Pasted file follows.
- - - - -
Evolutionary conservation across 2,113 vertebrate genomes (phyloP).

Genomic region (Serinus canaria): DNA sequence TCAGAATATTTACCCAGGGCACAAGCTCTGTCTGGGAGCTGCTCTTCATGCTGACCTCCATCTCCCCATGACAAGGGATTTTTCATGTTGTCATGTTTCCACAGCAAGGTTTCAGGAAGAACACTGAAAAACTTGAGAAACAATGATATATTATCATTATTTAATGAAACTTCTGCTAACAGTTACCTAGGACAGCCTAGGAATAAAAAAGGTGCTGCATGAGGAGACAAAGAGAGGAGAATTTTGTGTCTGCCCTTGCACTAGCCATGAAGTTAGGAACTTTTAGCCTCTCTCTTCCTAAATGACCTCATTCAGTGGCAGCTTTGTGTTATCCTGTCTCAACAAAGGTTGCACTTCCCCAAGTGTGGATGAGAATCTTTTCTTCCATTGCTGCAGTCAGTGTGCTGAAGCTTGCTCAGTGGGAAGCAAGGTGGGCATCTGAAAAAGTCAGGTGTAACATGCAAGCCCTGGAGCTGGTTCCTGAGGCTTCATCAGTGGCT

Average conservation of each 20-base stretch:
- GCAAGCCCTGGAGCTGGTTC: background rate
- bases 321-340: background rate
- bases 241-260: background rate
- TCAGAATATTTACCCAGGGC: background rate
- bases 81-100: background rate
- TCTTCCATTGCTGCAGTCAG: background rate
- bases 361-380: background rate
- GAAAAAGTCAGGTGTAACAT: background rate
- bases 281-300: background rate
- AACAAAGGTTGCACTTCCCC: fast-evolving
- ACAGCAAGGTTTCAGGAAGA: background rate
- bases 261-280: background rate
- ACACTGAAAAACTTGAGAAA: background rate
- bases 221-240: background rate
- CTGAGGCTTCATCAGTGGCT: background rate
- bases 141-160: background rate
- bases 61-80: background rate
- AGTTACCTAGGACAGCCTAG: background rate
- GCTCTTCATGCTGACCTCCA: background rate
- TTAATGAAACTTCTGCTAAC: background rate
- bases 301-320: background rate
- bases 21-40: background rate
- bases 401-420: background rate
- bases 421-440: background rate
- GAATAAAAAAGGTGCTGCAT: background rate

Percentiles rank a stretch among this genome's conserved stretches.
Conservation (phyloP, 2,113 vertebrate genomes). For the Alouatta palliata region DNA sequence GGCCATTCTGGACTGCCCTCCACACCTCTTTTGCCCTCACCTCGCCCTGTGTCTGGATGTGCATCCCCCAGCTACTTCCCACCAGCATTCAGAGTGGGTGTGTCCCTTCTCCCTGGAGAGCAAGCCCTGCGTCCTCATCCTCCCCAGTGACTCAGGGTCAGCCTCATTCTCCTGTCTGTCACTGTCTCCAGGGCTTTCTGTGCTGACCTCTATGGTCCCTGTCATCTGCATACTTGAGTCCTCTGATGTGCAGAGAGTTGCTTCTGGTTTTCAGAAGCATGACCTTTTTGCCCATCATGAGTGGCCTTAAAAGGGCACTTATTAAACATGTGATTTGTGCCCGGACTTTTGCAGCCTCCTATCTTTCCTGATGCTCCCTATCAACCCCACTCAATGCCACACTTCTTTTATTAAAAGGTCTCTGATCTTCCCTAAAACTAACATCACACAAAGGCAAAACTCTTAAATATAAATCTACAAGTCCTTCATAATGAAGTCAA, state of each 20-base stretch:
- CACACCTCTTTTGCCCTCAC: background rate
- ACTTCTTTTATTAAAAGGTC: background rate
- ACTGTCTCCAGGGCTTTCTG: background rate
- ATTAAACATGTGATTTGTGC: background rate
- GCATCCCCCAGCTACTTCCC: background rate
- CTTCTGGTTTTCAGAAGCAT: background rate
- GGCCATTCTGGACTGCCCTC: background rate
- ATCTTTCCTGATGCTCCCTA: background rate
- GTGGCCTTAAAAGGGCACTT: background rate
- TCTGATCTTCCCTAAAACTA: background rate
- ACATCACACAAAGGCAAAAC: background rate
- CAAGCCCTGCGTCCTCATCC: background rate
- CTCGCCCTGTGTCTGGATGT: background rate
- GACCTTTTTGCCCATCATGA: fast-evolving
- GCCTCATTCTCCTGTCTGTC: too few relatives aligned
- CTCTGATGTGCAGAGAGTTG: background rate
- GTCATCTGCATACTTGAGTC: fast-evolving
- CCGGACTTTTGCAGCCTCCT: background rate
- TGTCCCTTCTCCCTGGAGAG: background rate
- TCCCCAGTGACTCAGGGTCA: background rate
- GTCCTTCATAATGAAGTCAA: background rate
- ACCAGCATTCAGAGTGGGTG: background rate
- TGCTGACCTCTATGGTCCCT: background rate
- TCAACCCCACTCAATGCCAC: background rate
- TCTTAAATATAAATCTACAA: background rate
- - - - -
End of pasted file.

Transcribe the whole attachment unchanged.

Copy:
Evolutionary conservation across 2,113 vertebrate genomes (phyloP).

Genomic region (Serinus canaria): DNA sequence TCAGAATATTTACCCAGGGCACAAGCTCTGTCTGGGAGCTGCTCTTCATGCTGACCTCCATCTCCCCATGACAAGGGATTTTTCATGTTGTCATGTTTCCACAGCAAGGTTTCAGGAAGAACACTGAAAAACTTGAGAAACAATGATATATTATCATTATTTAATGAAACTTCTGCTAACAGTTACCTAGGACAGCCTAGGAATAAAAAAGGTGCTGCATGAGGAGACAAAGAGAGGAGAATTTTGTGTCTGCCCTTGCACTAGCCATGAAGTTAGGAACTTTTAGCCTCTCTCTTCCTAAATGACCTCATTCAGTGGCAGCTTTGTGTTATCCTGTCTCAACAAAGGTTGCACTTCCCCAAGTGTGGATGAGAATCTTTTCTTCCATTGCTGCAGTCAGTGTGCTGAAGCTTGCTCAGTGGGAAGCAAGGTGGGCATCTGAAAAAGTCAGGTGTAACATGCAAGCCCTGGAGCTGGTTCCTGAGGCTTCATCAGTGGCT

Average conservation of each 20-base stretch:
- GCAAGCCCTGGAGCTGGTTC: background rate
- bases 321-340: background rate
- bases 241-260: background rate
- TCAGAATATTTACCCAGGGC: background rate
- bases 81-100: background rate
- TCTTCCATTGCTGCAGTCAG: background rate
- bases 361-380: background rate
- GAAAAAGTCAGGTGTAACAT: background rate
- bases 281-300: background rate
- AACAAAGGTTGCACTTCCCC: fast-evolving
- ACAGCAAGGTTTCAGGAAGA: background rate
- bases 261-280: background rate
- ACACTGAAAAACTTGAGAAA: background rate
- bases 221-240: background rate
- CTGAGGCTTCATCAGTGGCT: background rate
- bases 141-160: background rate
- bases 61-80: background rate
- AGTTACCTAGGACAGCCTAG: background rate
- GCTCTTCATGCTGACCTCCA: background rate
- TTAATGAAACTTCTGCTAAC: background rate
- bases 301-320: background rate
- bases 21-40: background rate
- bases 401-420: background rate
- bases 421-440: background rate
- GAATAAAAAAGGTGCTGCAT: background rate

Percentiles rank a stretch among this genome's conserved stretches.
Conservation (phyloP, 2,113 vertebrate genomes). For the Alouatta palliata region DNA sequence GGCCATTCTGGACTGCCCTCCACACCTCTTTTGCCCTCACCTCGCCCTGTGTCTGGATGTGCATCCCCCAGCTACTTCCCACCAGCATTCAGAGTGGGTGTGTCCCTTCTCCCTGGAGAGCAAGCCCTGCGTCCTCATCCTCCCCAGTGACTCAGGGTCAGCCTCATTCTCCTGTCTGTCACTGTCTCCAGGGCTTTCTGTGCTGACCTCTATGGTCCCTGTCATCTGCATACTTGAGTCCTCTGATGTGCAGAGAGTTGCTTCTGGTTTTCAGAAGCATGACCTTTTTGCCCATCATGAGTGGCCTTAAAAGGGCACTTATTAAACATGTGATTTGTGCCCGGACTTTTGCAGCCTCCTATCTTTCCTGATGCTCCCTATCAACCCCACTCAATGCCACACTTCTTTTATTAAAAGGTCTCTGATCTTCCCTAAAACTAACATCACACAAAGGCAAAACTCTTAAATATAAATCTACAAGTCCTTCATAATGAAGTCAA, state of each 20-base stretch:
- CACACCTCTTTTGCCCTCAC: background rate
- ACTTCTTTTATTAAAAGGTC: background rate
- ACTGTCTCCAGGGCTTTCTG: background rate
- ATTAAACATGTGATTTGTGC: background rate
- GCATCCCCCAGCTACTTCCC: background rate
- CTTCTGGTTTTCAGAAGCAT: background rate
- GGCCATTCTGGACTGCCCTC: background rate
- ATCTTTCCTGATGCTCCCTA: background rate
- GTGGCCTTAAAAGGGCACTT: background rate
- TCTGATCTTCCCTAAAACTA: background rate
- ACATCACACAAAGGCAAAAC: background rate
- CAAGCCCTGCGTCCTCATCC: background rate
- CTCGCCCTGTGTCTGGATGT: background rate
- GACCTTTTTGCCCATCATGA: fast-evolving
- GCCTCATTCTCCTGTCTGTC: too few relatives aligned
- CTCTGATGTGCAGAGAGTTG: background rate
- GTCATCTGCATACTTGAGTC: fast-evolving
- CCGGACTTTTGCAGCCTCCT: background rate
- TGTCCCTTCTCCCTGGAGAG: background rate
- TCCCCAGTGACTCAGGGTCA: background rate
- GTCCTTCATAATGAAGTCAA: background rate
- ACCAGCATTCAGAGTGGGTG: background rate
- TGCTGACCTCTATGGTCCCT: background rate
- TCAACCCCACTCAATGCCAC: background rate
- TCTTAAATATAAATCTACAA: background rate